Ericsson has refuted claims by some mobile operators and industry observers that its 5G technology is inferior to Huawei’s.
Along with its China’s Huawei and Finland’s Nokia, Ericsson is competing to provide operators with the equipment required to build next-generation networks. Ericsson has a significant opportunity in areas where Huawei has been frozen out either in part or in whole, such as North America.
However, operators in Europe have opposed any moves to ban Huawei equipment from the roll out of 5G on the continent, arguing that this would reduce innovation and increase prices.
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Speaking at an event originally intended to be Ericsson’s pre-Mobile World Congress (MWC) gathering, Fredrik Jejdling, Head of Business Area Networks at Ericsson denied the claims.
He said its customer base and technological roadmap were evidence of its own leadership, stating: “We believe we are leading 5G. We have 81 commercial contracts and we believe that this is the highest number.
“We have deployed 24 networks across the globe and we are the first to do so across four continents so it’s difficult to see anyone ahead of us at this stage … we believe we have a competitive portfolio that is on a par or ahead of any of our competitors.”
Jejdling pointed to planned upgrades to Ericsson’s 5G core network and dynamic spectrum sharing technologies as evidence of this superiority, pointing out that significant advances would be possible with the arrival of standalone 5G later this year.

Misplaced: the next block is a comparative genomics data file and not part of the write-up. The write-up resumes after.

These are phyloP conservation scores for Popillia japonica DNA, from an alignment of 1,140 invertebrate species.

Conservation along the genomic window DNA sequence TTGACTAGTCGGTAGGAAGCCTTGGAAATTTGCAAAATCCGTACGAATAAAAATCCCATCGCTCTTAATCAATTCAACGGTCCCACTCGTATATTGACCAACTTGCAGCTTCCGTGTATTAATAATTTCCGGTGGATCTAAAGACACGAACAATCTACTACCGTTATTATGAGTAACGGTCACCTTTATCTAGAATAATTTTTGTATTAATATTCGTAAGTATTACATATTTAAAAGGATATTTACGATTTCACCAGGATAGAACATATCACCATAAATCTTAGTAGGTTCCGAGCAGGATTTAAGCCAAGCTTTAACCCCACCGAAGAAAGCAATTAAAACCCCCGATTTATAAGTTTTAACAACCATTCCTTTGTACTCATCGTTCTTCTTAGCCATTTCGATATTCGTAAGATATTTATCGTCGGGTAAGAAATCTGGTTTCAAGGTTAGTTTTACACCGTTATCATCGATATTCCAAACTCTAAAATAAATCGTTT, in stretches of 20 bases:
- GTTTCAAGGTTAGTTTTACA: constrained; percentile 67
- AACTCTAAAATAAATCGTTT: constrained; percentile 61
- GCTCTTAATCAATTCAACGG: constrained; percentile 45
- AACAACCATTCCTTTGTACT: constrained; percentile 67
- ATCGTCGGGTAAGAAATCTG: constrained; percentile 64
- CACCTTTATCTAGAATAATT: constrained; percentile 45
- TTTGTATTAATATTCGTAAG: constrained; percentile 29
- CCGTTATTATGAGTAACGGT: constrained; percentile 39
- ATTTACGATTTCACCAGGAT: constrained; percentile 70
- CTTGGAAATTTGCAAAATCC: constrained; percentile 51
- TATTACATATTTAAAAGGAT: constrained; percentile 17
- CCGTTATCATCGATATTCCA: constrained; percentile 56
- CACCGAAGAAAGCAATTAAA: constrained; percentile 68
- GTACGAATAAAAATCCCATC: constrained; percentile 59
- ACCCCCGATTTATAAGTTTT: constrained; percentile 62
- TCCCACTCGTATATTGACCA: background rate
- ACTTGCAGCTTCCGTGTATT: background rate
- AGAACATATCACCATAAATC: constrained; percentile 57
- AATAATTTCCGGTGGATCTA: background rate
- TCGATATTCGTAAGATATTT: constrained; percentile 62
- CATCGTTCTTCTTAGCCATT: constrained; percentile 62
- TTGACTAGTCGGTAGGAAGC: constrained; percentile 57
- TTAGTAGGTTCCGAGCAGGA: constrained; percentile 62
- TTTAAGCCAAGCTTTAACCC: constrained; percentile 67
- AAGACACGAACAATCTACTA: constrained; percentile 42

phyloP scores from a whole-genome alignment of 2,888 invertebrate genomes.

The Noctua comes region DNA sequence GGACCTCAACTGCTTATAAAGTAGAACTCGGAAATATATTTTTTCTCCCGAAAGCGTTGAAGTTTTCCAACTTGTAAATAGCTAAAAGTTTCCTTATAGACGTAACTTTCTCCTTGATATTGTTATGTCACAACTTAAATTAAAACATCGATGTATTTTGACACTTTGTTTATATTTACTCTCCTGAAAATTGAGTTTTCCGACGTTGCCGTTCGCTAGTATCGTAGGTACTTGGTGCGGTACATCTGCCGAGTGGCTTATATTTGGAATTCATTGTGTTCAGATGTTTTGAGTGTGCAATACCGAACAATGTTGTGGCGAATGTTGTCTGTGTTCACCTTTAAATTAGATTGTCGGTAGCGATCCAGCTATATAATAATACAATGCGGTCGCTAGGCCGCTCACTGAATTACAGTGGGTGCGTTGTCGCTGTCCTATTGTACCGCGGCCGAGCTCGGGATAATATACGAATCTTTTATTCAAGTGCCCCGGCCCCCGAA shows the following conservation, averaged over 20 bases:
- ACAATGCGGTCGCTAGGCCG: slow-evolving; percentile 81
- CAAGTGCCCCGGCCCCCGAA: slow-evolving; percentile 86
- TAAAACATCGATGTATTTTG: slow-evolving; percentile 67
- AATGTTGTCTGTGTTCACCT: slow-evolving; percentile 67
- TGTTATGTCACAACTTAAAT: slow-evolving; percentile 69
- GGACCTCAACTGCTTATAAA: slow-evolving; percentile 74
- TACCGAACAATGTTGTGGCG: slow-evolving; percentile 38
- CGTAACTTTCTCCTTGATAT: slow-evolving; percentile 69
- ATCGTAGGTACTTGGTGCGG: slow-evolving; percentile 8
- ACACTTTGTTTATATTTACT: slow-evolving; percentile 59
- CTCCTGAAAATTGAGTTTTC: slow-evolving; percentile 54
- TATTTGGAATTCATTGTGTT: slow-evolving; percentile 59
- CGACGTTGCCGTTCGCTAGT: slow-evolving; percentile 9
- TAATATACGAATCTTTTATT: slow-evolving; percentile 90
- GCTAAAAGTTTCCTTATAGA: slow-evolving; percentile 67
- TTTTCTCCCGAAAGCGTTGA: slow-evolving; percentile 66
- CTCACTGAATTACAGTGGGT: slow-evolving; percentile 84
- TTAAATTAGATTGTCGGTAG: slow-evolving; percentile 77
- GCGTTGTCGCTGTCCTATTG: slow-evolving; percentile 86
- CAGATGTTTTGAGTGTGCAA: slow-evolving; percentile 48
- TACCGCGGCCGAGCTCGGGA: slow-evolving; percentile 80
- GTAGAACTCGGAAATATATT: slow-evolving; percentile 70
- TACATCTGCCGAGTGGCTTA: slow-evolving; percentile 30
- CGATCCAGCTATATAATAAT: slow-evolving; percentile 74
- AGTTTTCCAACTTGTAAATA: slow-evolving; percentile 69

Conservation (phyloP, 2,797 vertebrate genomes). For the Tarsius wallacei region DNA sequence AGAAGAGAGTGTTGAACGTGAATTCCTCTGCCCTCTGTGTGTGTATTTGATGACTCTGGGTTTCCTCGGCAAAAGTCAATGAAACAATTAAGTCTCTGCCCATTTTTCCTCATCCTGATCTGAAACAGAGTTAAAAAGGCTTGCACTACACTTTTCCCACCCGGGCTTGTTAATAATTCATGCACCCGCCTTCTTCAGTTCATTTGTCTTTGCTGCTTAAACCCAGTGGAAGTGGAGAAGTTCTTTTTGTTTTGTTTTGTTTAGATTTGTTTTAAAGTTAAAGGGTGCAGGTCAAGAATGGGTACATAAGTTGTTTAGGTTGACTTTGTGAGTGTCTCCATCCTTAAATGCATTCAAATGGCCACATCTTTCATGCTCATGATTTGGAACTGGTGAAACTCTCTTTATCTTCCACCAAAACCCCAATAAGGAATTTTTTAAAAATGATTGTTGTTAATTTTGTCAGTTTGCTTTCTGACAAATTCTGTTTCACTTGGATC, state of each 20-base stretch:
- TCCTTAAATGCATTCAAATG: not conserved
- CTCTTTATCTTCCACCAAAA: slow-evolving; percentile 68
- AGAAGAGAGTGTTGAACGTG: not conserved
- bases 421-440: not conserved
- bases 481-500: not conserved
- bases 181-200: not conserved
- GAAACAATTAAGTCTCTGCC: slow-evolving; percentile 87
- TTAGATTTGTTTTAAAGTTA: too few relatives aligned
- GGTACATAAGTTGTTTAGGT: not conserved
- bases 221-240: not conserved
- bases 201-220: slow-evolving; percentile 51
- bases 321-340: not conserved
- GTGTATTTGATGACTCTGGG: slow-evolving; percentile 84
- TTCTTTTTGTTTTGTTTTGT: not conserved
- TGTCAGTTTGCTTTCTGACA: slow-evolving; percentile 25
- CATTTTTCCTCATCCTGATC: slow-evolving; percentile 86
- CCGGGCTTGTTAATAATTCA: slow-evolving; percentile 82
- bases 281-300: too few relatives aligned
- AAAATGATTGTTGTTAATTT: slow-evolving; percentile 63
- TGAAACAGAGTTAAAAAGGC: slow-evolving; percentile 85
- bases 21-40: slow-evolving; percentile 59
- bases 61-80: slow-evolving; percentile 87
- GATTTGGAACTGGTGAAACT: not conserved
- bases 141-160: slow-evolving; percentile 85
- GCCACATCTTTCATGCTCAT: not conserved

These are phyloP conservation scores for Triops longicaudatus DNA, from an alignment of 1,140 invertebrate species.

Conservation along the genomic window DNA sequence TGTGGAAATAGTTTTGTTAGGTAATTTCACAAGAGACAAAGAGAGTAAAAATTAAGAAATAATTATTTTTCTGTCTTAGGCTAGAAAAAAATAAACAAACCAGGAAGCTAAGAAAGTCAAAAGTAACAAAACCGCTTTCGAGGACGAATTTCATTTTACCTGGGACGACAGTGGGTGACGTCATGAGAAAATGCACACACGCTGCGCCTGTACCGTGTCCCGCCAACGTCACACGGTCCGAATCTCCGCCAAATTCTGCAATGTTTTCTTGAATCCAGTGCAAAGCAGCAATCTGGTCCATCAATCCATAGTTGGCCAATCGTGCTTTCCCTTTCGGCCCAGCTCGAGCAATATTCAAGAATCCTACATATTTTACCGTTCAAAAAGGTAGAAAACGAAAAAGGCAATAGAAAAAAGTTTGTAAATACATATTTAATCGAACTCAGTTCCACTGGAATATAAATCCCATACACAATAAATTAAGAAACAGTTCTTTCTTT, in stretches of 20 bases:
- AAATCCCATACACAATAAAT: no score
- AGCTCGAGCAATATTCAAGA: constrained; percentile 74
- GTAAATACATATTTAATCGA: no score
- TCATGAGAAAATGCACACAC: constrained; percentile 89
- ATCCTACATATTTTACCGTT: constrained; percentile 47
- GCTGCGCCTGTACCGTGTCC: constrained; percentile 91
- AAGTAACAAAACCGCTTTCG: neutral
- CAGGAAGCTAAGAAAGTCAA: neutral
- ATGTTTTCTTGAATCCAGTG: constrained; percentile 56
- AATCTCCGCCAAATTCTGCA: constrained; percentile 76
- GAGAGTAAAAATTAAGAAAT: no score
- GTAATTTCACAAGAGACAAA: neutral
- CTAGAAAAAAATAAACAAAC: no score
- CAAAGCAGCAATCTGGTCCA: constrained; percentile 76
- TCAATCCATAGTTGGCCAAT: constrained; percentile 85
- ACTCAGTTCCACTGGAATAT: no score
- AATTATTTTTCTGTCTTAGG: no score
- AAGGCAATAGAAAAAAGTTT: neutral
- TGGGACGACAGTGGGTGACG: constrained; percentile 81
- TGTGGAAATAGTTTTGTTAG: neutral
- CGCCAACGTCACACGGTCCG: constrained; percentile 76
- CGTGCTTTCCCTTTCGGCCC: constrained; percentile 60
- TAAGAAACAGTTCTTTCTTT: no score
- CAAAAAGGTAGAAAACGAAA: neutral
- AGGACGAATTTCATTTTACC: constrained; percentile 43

Ericsson has also just achieved a record 5G transmission rate of 4.3Gbps using mmWave spectrum at its labs in Sweden, and announced two new AI-powered services for its customers. The first allows operators to identify and resolve network issues before they happen, while the other is a smart workspace that allows Ericsson to communicate more effectively with its partners.
The company had hoped to detail these innovations at MWC itself but said it was left with no option following the Coronavirus outbreak. Ericsson said it was a costly decision, both in terms of direct cost and opportunity cost, but the right one.
“It wasn’t a decision that we made lightly, as you can imagine, and it was unanimous across the company,” said Stella Medlicott, head of marketing and corporate relation. “MWC attracts [more than] 100,000 people and on our booth alone we have 10,000 visitors across the four days.
“This could impact our employees, customers, partners, press and analysts, and government officials. Although the risk was low, it was not a risk that we were willing to take. We looked at the practicalities of additional measures such as medical stuff and measuring temperatures, but even when doing that we couldn’t guarantee safety.”
Ericsson will instead look to communicate the developments and show off demos through a series of roadshows held by its local teams across the world.
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